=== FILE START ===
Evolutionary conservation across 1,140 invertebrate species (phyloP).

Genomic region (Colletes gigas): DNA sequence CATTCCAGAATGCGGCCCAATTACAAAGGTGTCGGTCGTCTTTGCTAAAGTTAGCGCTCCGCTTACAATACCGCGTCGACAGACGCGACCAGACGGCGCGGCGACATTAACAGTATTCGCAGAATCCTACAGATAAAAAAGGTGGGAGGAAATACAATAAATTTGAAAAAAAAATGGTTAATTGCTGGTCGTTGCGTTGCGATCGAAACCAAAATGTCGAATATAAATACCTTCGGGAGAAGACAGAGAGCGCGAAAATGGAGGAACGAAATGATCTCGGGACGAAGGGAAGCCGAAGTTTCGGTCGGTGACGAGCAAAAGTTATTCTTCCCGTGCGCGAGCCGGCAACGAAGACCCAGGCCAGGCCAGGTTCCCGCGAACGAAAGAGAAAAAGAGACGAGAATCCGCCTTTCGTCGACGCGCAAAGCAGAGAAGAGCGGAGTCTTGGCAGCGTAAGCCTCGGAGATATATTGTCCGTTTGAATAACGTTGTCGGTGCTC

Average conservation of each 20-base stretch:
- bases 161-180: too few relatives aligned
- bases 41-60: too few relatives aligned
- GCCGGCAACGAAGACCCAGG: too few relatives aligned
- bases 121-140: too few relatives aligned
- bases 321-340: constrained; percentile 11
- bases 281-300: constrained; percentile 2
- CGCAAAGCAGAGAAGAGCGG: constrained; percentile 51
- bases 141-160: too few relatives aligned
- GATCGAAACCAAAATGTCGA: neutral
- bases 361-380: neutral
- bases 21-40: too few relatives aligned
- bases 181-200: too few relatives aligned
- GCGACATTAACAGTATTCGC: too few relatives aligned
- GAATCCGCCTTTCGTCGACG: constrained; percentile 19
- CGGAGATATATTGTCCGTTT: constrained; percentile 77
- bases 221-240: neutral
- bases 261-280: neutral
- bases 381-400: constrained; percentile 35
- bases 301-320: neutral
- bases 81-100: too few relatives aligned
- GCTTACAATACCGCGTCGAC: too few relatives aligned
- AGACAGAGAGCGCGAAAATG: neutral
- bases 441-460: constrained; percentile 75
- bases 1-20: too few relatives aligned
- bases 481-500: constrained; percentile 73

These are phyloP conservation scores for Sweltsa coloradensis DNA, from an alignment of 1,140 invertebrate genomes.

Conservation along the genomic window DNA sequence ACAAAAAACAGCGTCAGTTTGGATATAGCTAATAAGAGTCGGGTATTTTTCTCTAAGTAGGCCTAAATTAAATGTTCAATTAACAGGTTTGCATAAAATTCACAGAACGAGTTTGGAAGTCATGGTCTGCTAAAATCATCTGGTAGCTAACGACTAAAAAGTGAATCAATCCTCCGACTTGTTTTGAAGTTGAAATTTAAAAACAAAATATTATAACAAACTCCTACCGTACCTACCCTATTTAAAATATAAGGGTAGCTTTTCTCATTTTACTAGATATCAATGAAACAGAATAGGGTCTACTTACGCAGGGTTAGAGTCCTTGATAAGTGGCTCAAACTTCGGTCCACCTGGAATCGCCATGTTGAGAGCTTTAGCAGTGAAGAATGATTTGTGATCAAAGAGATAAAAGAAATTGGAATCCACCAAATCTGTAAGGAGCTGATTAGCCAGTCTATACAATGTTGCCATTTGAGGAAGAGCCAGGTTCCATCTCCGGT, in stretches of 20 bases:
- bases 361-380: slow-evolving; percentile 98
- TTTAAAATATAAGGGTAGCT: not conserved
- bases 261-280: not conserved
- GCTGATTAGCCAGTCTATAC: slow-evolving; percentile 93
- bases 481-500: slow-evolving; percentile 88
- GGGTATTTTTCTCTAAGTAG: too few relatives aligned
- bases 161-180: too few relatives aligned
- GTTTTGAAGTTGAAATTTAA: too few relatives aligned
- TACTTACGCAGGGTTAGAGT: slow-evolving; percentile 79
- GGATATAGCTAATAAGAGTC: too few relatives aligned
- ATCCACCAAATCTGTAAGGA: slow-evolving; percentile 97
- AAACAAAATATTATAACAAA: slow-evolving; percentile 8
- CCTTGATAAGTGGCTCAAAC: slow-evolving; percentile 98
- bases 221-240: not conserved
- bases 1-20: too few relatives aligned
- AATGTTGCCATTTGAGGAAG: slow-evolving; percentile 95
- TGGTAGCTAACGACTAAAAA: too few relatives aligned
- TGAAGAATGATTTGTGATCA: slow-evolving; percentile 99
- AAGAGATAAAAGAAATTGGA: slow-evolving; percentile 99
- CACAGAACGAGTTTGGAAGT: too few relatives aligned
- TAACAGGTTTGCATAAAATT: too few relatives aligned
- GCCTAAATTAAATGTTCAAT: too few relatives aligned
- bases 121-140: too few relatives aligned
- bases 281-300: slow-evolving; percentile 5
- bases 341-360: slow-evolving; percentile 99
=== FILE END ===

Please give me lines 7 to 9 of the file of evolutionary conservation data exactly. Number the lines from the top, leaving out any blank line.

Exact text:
- bases 121-140: too few relatives aligned
- bases 321-340: constrained; percentile 11
- bases 281-300: constrained; percentile 2